January 2006

Networked HP Photosmart 8450

I picked up an HP Photosmart 8450 on Woot. I was originally going to install it using USB, but thought better of it and set it up as a networked printer.

First, the CUPS drivers need to be installed:
yum install hplip

Get the PPD file and put it in /usr/share/cups/model. Set the owner and group to root and permissions to u=rw,g=r,o=r. Then run service cups restart.

Next, check the status with hp-makeuri. I got this error:
[ERROR]: Unable to connect to hpiod.

The hplip service doesn’t get started by the RPM installation, though it does get set up on chkconfig. BTW, doing service --status-all will show you hpiod and hpssd are not running. But the service name is hplib, not either of those. So what we need to do to get it going is service hplip start.

So, running hp-makeuri again gave me [ERROR]: You must specify IPs and/or DEVNODEs on the command line.

Adding the IP address of the printer (hp-makeuri 192.168.0.9) worked and gave me CUPS URI: hp:/net/Photosmart_8400_series?ip=192.168.0.9

Next, get the CUPS administration screen in your browser. It’s at http://localhost:631. Select Administration. Under Printers, choose Add Printer. The name can’t have any spaces, so I used hp8450. The location is the IP address, e.g. 192.168.0.9. Lastly enter a text description. I used “HP Photosmart 8450″.

At the device prompt, select IPP. At the Device URI prompt enter the URI from hp-makeuri, hp:/net/Photosmart_8400_series?ip=192.168.0.9. Enter HP for the Make. Select the HP 8400 driver.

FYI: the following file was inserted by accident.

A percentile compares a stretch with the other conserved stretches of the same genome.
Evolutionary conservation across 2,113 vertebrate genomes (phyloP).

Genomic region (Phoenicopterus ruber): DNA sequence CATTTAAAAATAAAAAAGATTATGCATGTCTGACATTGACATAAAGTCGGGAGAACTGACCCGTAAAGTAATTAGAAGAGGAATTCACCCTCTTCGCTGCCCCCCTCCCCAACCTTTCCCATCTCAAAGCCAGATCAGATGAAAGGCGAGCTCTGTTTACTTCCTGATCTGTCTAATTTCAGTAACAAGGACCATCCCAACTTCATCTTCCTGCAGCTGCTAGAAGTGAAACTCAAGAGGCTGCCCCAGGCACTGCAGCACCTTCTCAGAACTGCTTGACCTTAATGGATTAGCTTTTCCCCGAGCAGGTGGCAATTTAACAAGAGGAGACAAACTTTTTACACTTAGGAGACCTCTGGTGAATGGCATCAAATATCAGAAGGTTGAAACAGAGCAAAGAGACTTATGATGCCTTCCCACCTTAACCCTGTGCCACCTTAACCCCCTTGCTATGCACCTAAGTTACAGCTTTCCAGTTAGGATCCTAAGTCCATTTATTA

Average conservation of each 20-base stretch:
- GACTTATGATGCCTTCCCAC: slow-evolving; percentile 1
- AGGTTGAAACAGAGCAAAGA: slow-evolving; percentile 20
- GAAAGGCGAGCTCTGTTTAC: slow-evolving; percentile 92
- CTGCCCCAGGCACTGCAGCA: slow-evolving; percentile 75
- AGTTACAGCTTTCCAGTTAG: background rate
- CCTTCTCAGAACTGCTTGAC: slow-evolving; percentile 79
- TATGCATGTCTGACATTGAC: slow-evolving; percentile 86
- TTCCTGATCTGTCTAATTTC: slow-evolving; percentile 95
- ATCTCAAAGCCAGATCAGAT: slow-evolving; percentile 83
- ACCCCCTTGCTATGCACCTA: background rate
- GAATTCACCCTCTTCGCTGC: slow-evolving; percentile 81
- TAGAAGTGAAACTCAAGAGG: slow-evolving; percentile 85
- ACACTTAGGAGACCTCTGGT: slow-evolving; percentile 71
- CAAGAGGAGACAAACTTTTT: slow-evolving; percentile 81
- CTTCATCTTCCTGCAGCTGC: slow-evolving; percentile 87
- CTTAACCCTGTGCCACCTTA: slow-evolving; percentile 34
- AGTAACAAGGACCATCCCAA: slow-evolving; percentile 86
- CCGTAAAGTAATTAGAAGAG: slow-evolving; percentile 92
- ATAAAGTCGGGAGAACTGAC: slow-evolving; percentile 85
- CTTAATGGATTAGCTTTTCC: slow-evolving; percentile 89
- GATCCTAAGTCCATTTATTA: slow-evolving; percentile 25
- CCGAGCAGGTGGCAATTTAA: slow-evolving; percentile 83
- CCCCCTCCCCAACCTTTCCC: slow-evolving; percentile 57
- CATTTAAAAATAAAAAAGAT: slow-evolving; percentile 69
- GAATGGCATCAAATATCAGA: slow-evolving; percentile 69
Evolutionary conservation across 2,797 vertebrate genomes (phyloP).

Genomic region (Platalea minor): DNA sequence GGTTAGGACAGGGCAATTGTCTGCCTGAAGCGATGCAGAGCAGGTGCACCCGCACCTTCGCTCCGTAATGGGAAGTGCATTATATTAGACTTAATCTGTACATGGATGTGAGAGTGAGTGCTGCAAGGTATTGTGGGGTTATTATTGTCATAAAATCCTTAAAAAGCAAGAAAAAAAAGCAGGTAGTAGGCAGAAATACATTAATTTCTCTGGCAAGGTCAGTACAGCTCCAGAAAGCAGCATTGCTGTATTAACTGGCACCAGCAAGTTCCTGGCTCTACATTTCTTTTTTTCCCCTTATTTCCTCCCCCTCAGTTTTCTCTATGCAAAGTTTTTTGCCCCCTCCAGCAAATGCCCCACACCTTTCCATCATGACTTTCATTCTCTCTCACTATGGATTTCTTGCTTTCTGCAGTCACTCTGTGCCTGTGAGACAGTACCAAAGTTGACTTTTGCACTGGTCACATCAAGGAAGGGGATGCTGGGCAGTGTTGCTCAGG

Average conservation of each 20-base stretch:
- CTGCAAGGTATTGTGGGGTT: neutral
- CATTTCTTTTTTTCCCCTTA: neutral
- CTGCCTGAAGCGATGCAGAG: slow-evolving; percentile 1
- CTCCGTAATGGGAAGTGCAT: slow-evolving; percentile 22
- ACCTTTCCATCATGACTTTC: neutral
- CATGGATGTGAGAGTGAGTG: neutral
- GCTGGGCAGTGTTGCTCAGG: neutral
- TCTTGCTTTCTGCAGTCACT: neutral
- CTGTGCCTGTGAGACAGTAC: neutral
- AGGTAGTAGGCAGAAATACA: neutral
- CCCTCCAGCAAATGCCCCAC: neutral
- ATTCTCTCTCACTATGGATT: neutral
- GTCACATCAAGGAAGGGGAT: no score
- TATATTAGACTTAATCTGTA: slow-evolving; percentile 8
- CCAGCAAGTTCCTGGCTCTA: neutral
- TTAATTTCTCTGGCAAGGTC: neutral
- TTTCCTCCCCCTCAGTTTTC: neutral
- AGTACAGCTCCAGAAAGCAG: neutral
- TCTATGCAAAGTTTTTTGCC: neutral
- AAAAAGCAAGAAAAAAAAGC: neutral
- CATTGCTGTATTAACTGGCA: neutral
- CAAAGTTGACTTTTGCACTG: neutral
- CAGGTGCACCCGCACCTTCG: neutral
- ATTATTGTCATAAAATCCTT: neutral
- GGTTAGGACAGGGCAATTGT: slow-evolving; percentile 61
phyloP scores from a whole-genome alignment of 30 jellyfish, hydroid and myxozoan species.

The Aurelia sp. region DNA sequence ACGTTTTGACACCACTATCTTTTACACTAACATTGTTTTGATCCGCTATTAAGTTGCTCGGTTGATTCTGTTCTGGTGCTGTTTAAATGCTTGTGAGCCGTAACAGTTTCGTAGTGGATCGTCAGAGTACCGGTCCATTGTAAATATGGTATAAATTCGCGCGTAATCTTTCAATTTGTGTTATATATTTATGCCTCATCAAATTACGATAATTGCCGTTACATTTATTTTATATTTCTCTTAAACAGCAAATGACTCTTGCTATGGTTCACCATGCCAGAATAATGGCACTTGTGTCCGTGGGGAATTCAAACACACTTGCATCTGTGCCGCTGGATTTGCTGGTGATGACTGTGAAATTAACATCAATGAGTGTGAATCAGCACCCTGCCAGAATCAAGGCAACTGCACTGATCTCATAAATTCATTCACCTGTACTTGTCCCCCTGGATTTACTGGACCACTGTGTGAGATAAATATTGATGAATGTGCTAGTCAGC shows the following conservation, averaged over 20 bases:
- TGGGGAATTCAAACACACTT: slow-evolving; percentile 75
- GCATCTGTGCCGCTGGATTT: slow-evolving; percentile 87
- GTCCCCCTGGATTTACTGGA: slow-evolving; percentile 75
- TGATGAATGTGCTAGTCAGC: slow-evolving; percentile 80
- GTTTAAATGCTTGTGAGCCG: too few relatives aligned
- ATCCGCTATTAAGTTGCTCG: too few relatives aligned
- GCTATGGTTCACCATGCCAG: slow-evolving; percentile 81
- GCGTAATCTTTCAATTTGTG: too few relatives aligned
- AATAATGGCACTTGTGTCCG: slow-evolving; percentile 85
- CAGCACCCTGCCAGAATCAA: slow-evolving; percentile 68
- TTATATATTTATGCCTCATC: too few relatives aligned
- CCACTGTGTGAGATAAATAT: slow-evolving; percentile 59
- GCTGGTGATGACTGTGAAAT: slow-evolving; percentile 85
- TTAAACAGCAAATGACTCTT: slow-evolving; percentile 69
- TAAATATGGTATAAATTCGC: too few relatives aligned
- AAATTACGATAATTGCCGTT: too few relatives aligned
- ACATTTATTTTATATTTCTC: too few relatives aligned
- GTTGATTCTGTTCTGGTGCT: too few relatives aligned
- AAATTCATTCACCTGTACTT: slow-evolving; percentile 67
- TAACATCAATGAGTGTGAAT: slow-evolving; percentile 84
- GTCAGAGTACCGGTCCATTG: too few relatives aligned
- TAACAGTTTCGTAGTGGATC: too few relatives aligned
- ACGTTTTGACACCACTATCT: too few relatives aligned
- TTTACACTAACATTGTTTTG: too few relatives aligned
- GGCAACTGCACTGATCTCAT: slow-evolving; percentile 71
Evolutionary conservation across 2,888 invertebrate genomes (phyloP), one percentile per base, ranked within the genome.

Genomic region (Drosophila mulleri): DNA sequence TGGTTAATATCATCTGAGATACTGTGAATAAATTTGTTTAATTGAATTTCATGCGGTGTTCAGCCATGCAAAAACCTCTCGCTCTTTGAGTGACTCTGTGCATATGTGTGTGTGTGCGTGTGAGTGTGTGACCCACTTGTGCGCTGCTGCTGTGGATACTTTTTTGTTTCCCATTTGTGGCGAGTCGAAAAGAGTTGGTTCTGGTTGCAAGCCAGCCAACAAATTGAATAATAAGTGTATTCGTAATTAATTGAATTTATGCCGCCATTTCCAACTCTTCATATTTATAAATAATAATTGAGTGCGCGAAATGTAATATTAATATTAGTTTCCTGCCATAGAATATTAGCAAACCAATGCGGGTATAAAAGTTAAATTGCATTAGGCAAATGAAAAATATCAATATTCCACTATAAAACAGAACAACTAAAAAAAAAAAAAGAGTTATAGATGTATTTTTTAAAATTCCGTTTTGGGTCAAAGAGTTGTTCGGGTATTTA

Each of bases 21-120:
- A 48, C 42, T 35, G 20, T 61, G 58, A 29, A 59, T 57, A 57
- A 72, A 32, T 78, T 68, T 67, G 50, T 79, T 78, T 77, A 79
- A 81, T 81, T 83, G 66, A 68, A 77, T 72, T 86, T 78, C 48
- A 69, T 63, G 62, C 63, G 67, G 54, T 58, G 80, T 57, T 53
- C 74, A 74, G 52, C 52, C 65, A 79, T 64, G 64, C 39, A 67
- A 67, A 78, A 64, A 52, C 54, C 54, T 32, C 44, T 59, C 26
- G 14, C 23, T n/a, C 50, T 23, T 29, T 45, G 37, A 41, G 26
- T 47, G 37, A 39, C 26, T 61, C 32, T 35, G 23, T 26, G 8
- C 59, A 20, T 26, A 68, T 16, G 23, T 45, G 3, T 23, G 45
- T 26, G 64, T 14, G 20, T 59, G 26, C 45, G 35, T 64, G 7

Select Printers and print a test page.

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Time to Change the Permissions

I’ve got a SCSI scanner attached to /dev/sg0. Under previous versions of RedHat, I set the group to disk, added read and write permissions for the group and added myself to the group. Since upgrading to a 2.6 kernel which has the UDEV filesystem, every time I reboot, I have to do this over again. Until I found out how to make it stick. These directions are for Ubuntu, but they were close enough. Here’s what I had to do differently for Fedora Core 4:

Fedora doesn’t have /etc/udev/udev.rules, rather a directory called /etc/udev/rules.d. This is specified in the top-level configuration file /etc/udev/udev.conf. On my box, rules.d has one file called 50-udev.rules. I edited this file. On the line you add, I changed the group to disk instead of scanner. Once done, as root, do rmmod sg, then modprobe sg to reload the driver and check your work. One bit of goofiness I saw was that adding the SYMLINK parameter caused my permissions to be ignored. So I left it off. I can live with just /dev/sg0.

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Installing TTF fonts on Fedora Core

Copy TTF file to a directory, say /usr/X11R6/lib/X11/fonts/TTF.
Edit /etc/fonts/local.conf and make sure that directory is in a line like this:
<dir>/usr/X11R6/lib/X11/fonts/TTF</dir>
inside the <fontconfig> section

Restart X and you’re in business.

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